A news media analysis of economic sanction effects on access to medicine in Iran.

Kheirandish M, Rashidian A, Bigdeli M - J Res Pharm Pract (2015 Oct-Dec)

Monthly trend of news media categorized by content (2011–2013)
© Copyright Policy - open-access
Related In: Results  -  Collection

License
Show All Figures
getmorefigures.php?uid=PMC4645132&req=5

Figure 3: Monthly trend of news media categorized by content (2011–2013)
Mentions: Figure 1 shows an increasing trend of all related news media during the studied period based on their content at 6 monthly intervals. As shown in this figure, their algebraic sum was positive in general and changed from + 7 during in the period April–June 2011 to + 40.5 during June–September 2013. We had hypothesized a priori that the Webda website, because of its affiliations to the Ministry of Health was likely to give a better coverage to “improved availability or no shortage” category of the news items. Hence, we assessed the trends after removing all the items reported in the Webda [Figure 2]. This did not change the results dramatically: A positive trend remained changing from + 7.5 in the second quarter of 2011 to + 43.5 in the first quarter of 2013. Figure 3 provides a monthly analysis of the identified items, demonstrating a clear surge in the number of related items since early March alongside with the peak of the economic sanctions inflicted upon Iran.

Bottom Line: While the sanctions do not target health care systems or public health structures, they may, in fact, affect the availability of health care in target countries.We searched the sources using the general term "medicine" to reduce the chances of missing relevant items.Our analysis provides evidence of negative effects of the sanctions on access to medicines in Iran.

View Article: PubMed Central - PubMed

Affiliation: Department of Pharmacoeconomics and Pharmaceutical Management, Tehran University of Medical Sciences, Tehran, Iran.

ABSTRACT

Objective: In the past decades economic sanctions have been used by different countries or international organizations in order to deprive target countries of some transactions. While the sanctions do not target health care systems or public health structures, they may, in fact, affect the availability of health care in target countries. In this study, we used media analysis to assess the impacts of recent sanctions imposed by the Central Bank of Iran in 2012 on access to medicines in Iran.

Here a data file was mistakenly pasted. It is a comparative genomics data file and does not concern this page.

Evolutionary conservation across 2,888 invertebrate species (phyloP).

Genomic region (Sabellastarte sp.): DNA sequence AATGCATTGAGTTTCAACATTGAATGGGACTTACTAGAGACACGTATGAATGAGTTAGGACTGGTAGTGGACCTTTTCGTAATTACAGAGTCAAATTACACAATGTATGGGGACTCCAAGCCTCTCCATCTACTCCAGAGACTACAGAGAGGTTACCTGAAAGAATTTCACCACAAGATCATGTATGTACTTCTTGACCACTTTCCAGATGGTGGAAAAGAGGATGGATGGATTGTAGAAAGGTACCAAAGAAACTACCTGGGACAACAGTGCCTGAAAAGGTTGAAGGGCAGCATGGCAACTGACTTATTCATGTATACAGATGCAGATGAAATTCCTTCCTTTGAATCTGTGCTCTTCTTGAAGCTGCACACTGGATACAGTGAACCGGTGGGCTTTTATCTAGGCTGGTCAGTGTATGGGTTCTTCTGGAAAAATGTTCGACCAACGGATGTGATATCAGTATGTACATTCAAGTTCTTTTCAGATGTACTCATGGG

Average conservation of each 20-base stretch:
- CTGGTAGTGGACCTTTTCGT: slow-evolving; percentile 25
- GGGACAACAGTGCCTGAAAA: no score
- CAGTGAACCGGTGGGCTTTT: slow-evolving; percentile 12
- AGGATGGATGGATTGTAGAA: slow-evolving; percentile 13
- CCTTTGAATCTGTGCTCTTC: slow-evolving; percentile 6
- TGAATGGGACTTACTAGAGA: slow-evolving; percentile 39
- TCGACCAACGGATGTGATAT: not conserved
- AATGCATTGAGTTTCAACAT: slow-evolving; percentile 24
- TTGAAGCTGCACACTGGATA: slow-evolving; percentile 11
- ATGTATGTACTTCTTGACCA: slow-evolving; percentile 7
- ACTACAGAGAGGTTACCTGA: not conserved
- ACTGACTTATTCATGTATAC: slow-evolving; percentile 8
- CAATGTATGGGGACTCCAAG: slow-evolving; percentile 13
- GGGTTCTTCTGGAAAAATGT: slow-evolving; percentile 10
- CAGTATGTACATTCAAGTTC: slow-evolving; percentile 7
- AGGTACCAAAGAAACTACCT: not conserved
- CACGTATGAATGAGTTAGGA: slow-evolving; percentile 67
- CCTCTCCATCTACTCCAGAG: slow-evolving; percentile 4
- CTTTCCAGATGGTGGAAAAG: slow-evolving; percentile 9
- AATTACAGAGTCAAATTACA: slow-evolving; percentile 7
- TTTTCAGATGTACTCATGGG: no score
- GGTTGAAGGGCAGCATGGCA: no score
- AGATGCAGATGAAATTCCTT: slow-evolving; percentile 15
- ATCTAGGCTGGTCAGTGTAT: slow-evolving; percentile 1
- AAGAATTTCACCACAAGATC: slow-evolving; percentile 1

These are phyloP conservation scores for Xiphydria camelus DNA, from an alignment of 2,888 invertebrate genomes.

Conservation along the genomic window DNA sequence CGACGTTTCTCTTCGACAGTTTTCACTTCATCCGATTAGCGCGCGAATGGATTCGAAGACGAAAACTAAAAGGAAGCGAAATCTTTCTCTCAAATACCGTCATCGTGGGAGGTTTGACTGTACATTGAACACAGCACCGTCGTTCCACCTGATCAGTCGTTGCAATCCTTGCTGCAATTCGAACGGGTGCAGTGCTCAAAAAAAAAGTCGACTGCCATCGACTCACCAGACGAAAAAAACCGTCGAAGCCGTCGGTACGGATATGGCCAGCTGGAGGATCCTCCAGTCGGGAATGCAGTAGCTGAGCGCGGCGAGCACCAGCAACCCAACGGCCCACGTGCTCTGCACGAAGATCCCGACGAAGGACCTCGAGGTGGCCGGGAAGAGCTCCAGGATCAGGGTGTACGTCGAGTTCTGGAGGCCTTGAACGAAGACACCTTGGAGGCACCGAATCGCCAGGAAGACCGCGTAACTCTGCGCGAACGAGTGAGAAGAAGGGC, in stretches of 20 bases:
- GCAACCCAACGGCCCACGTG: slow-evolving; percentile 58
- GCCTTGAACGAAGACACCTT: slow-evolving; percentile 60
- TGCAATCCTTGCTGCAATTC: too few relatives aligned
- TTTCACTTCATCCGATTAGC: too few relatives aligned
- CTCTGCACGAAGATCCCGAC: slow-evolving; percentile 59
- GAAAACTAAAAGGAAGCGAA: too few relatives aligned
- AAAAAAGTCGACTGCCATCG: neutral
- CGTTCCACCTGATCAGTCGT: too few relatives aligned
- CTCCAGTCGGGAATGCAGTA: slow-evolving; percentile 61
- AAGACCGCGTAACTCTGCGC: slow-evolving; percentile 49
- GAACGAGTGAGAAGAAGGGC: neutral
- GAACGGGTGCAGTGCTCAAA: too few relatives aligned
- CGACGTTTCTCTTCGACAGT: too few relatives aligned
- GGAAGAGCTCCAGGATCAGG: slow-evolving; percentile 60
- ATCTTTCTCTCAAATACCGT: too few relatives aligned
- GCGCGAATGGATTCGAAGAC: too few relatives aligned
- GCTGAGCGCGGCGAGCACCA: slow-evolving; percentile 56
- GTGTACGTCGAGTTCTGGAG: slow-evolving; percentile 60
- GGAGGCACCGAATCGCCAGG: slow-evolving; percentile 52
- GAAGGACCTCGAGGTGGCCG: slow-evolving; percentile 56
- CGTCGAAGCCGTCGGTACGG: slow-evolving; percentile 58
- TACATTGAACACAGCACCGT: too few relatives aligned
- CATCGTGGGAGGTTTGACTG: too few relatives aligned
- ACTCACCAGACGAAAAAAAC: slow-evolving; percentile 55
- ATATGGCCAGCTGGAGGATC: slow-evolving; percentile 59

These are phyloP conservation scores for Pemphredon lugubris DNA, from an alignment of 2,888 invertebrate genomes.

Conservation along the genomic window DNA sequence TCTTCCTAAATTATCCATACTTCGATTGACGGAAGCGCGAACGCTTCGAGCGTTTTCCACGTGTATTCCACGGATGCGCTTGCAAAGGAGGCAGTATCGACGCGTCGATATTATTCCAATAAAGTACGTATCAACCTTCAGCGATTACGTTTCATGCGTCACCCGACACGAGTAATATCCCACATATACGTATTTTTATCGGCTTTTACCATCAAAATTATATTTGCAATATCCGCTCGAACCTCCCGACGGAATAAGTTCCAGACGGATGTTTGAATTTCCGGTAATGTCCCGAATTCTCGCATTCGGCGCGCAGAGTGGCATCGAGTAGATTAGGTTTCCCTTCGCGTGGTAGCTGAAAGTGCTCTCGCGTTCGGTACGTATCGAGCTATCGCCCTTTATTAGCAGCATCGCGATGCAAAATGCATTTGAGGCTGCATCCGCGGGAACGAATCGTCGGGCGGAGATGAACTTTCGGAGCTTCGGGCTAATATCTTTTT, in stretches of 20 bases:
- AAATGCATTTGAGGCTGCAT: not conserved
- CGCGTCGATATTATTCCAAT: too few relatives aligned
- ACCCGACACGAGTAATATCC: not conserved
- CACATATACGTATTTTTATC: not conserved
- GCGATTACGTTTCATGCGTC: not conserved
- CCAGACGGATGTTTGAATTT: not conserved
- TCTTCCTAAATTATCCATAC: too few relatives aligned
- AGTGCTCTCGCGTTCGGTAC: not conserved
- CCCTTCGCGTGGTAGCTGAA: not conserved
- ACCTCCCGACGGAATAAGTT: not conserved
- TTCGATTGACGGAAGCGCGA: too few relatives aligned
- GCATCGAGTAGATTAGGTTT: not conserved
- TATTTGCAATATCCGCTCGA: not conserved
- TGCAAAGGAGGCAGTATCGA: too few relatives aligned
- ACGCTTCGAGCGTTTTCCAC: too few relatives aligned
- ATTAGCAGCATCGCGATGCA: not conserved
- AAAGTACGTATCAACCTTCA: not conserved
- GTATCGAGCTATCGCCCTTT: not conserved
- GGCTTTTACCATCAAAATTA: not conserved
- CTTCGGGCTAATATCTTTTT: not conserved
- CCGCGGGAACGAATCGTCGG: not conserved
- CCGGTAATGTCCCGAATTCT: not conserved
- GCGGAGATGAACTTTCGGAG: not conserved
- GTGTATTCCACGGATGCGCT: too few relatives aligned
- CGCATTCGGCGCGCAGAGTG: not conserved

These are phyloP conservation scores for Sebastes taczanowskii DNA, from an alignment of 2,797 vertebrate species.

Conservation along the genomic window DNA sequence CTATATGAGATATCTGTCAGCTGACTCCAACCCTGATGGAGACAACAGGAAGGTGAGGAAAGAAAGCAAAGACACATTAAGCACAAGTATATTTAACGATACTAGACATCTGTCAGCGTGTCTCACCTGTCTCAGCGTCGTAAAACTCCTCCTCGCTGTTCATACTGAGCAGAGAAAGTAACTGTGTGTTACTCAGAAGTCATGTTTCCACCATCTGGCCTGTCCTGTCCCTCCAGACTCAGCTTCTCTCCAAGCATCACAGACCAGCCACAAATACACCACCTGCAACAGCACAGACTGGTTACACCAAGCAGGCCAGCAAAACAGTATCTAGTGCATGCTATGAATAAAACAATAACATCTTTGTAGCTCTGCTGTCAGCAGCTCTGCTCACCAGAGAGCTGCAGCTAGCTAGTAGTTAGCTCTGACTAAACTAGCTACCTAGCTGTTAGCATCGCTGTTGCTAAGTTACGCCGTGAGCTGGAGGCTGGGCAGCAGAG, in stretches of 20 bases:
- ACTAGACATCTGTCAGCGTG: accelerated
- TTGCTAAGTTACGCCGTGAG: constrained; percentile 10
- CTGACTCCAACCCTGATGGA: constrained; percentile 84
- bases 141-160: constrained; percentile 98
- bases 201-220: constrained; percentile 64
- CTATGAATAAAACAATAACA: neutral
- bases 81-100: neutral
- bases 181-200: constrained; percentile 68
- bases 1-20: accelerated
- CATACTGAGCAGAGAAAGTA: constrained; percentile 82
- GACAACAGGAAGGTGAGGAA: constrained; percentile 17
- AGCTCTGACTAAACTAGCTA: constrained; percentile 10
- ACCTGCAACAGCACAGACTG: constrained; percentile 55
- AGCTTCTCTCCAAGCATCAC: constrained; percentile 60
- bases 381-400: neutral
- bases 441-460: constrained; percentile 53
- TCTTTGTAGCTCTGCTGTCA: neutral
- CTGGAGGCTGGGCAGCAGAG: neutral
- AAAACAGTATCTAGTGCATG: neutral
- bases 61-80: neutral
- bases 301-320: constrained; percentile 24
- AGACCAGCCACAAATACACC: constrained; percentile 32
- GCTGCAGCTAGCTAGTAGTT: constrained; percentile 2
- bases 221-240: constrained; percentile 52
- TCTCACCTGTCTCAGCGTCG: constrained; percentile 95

Methods: We searched different sources of written news media including a database of nonspecialized weeklies and magazines, online news sources, web pages of daily newspapers and healthcare oriented weeklies from 2011 to 2013. We searched the sources using the general term "medicine" to reduce the chances of missing relevant items. The identified news media were read, and categorized under three groups of items announcing "shortage of medicines," "medicines related issues" and "no shortage." We conducted trend analyzes to see whether the news media related to access to medicines were affected by the economic sanctions.

Findings: A total number of 371 relevant news media were collected. The number of news media related to medicines substantially increased in the study period: 30 (8%), 161 (43%) and 180 (49%) were published in 2011, 2012 and 2013, respectively. While 145 (39%) of media items referred to the shortage of medicines, 97 (26%) reported no shortage or alleviating of concerns.

Conclusion: Media analysis suggests a clear increase in the number of news media reporting a shortage in Iran after the sanctions. In 2013, there were accompanying increases in the number of news media reporting alleviation of the shortages of medicines. Our analysis provides evidence of negative effects of the sanctions on access to medicines in Iran.

No MeSH data available.